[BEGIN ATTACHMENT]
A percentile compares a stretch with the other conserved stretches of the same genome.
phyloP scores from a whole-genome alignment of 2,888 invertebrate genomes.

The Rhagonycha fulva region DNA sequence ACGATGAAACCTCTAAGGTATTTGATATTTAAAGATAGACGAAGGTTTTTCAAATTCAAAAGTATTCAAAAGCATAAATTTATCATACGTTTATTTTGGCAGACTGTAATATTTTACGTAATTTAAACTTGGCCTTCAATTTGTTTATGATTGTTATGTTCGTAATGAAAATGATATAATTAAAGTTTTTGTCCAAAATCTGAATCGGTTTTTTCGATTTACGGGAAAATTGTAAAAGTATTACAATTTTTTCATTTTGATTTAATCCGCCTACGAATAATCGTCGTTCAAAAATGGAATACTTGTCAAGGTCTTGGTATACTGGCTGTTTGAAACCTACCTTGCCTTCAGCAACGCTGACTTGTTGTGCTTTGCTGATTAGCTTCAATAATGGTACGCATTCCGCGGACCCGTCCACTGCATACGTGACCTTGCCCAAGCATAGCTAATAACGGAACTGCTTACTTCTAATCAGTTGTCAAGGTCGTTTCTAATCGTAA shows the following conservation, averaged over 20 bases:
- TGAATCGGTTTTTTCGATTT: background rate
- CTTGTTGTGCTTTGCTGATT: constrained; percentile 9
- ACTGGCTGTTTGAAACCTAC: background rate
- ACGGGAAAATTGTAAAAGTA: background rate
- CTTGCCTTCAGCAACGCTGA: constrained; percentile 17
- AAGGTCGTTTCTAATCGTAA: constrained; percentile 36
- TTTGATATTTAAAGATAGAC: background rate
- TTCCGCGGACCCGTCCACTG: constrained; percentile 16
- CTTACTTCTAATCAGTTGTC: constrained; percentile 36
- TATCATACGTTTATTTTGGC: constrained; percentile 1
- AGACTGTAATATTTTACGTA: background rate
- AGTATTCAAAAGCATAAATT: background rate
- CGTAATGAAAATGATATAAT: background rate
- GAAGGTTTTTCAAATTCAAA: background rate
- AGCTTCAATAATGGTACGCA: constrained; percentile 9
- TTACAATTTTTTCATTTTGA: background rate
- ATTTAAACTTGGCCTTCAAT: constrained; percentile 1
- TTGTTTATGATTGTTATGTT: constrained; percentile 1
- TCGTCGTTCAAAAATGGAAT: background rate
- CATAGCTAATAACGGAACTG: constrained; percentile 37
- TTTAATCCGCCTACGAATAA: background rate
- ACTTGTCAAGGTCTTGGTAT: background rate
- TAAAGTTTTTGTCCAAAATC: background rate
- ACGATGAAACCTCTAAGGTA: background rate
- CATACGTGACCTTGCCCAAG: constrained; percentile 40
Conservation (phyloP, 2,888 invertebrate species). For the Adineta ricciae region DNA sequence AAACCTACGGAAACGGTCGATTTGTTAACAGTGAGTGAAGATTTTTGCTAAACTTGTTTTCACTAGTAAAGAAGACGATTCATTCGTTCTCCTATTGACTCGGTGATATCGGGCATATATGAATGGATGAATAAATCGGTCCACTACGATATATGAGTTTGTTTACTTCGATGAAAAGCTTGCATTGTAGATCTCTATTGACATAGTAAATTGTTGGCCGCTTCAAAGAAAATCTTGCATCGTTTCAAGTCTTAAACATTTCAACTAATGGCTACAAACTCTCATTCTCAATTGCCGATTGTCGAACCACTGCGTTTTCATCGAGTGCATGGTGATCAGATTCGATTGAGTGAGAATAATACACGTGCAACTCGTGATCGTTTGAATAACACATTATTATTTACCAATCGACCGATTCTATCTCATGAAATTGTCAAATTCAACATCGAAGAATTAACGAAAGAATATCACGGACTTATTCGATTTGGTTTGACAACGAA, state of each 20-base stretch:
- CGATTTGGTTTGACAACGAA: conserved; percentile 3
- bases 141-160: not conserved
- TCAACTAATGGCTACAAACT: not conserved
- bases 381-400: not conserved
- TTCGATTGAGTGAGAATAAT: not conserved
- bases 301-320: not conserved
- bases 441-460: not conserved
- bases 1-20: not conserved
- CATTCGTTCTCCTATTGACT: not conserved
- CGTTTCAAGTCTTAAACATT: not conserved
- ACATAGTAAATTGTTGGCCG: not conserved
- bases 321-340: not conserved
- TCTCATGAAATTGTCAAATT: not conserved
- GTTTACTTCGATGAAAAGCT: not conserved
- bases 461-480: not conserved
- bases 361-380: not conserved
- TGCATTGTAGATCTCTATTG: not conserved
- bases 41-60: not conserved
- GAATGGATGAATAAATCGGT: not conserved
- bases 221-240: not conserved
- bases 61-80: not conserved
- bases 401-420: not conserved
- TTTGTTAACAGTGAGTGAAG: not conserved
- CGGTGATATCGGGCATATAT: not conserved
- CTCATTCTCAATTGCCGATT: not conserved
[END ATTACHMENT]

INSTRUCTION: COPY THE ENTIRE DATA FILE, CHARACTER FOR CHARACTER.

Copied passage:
A percentile compares a stretch with the other conserved stretches of the same genome.
phyloP scores from a whole-genome alignment of 2,888 invertebrate genomes.

The Rhagonycha fulva region DNA sequence ACGATGAAACCTCTAAGGTATTTGATATTTAAAGATAGACGAAGGTTTTTCAAATTCAAAAGTATTCAAAAGCATAAATTTATCATACGTTTATTTTGGCAGACTGTAATATTTTACGTAATTTAAACTTGGCCTTCAATTTGTTTATGATTGTTATGTTCGTAATGAAAATGATATAATTAAAGTTTTTGTCCAAAATCTGAATCGGTTTTTTCGATTTACGGGAAAATTGTAAAAGTATTACAATTTTTTCATTTTGATTTAATCCGCCTACGAATAATCGTCGTTCAAAAATGGAATACTTGTCAAGGTCTTGGTATACTGGCTGTTTGAAACCTACCTTGCCTTCAGCAACGCTGACTTGTTGTGCTTTGCTGATTAGCTTCAATAATGGTACGCATTCCGCGGACCCGTCCACTGCATACGTGACCTTGCCCAAGCATAGCTAATAACGGAACTGCTTACTTCTAATCAGTTGTCAAGGTCGTTTCTAATCGTAA shows the following conservation, averaged over 20 bases:
- TGAATCGGTTTTTTCGATTT: background rate
- CTTGTTGTGCTTTGCTGATT: constrained; percentile 9
- ACTGGCTGTTTGAAACCTAC: background rate
- ACGGGAAAATTGTAAAAGTA: background rate
- CTTGCCTTCAGCAACGCTGA: constrained; percentile 17
- AAGGTCGTTTCTAATCGTAA: constrained; percentile 36
- TTTGATATTTAAAGATAGAC: background rate
- TTCCGCGGACCCGTCCACTG: constrained; percentile 16
- CTTACTTCTAATCAGTTGTC: constrained; percentile 36
- TATCATACGTTTATTTTGGC: constrained; percentile 1
- AGACTGTAATATTTTACGTA: background rate
- AGTATTCAAAAGCATAAATT: background rate
- CGTAATGAAAATGATATAAT: background rate
- GAAGGTTTTTCAAATTCAAA: background rate
- AGCTTCAATAATGGTACGCA: constrained; percentile 9
- TTACAATTTTTTCATTTTGA: background rate
- ATTTAAACTTGGCCTTCAAT: constrained; percentile 1
- TTGTTTATGATTGTTATGTT: constrained; percentile 1
- TCGTCGTTCAAAAATGGAAT: background rate
- CATAGCTAATAACGGAACTG: constrained; percentile 37
- TTTAATCCGCCTACGAATAA: background rate
- ACTTGTCAAGGTCTTGGTAT: background rate
- TAAAGTTTTTGTCCAAAATC: background rate
- ACGATGAAACCTCTAAGGTA: background rate
- CATACGTGACCTTGCCCAAG: constrained; percentile 40
Conservation (phyloP, 2,888 invertebrate species). For the Adineta ricciae region DNA sequence AAACCTACGGAAACGGTCGATTTGTTAACAGTGAGTGAAGATTTTTGCTAAACTTGTTTTCACTAGTAAAGAAGACGATTCATTCGTTCTCCTATTGACTCGGTGATATCGGGCATATATGAATGGATGAATAAATCGGTCCACTACGATATATGAGTTTGTTTACTTCGATGAAAAGCTTGCATTGTAGATCTCTATTGACATAGTAAATTGTTGGCCGCTTCAAAGAAAATCTTGCATCGTTTCAAGTCTTAAACATTTCAACTAATGGCTACAAACTCTCATTCTCAATTGCCGATTGTCGAACCACTGCGTTTTCATCGAGTGCATGGTGATCAGATTCGATTGAGTGAGAATAATACACGTGCAACTCGTGATCGTTTGAATAACACATTATTATTTACCAATCGACCGATTCTATCTCATGAAATTGTCAAATTCAACATCGAAGAATTAACGAAAGAATATCACGGACTTATTCGATTTGGTTTGACAACGAA, state of each 20-base stretch:
- CGATTTGGTTTGACAACGAA: conserved; percentile 3
- bases 141-160: not conserved
- TCAACTAATGGCTACAAACT: not conserved
- bases 381-400: not conserved
- TTCGATTGAGTGAGAATAAT: not conserved
- bases 301-320: not conserved
- bases 441-460: not conserved
- bases 1-20: not conserved
- CATTCGTTCTCCTATTGACT: not conserved
- CGTTTCAAGTCTTAAACATT: not conserved
- ACATAGTAAATTGTTGGCCG: not conserved
- bases 321-340: not conserved
- TCTCATGAAATTGTCAAATT: not conserved
- GTTTACTTCGATGAAAAGCT: not conserved
- bases 461-480: not conserved
- bases 361-380: not conserved
- TGCATTGTAGATCTCTATTG: not conserved
- bases 41-60: not conserved
- GAATGGATGAATAAATCGGT: not conserved
- bases 221-240: not conserved
- bases 61-80: not conserved
- bases 401-420: not conserved
- TTTGTTAACAGTGAGTGAAG: not conserved
- CGGTGATATCGGGCATATAT: not conserved
- CTCATTCTCAATTGCCGATT: not conserved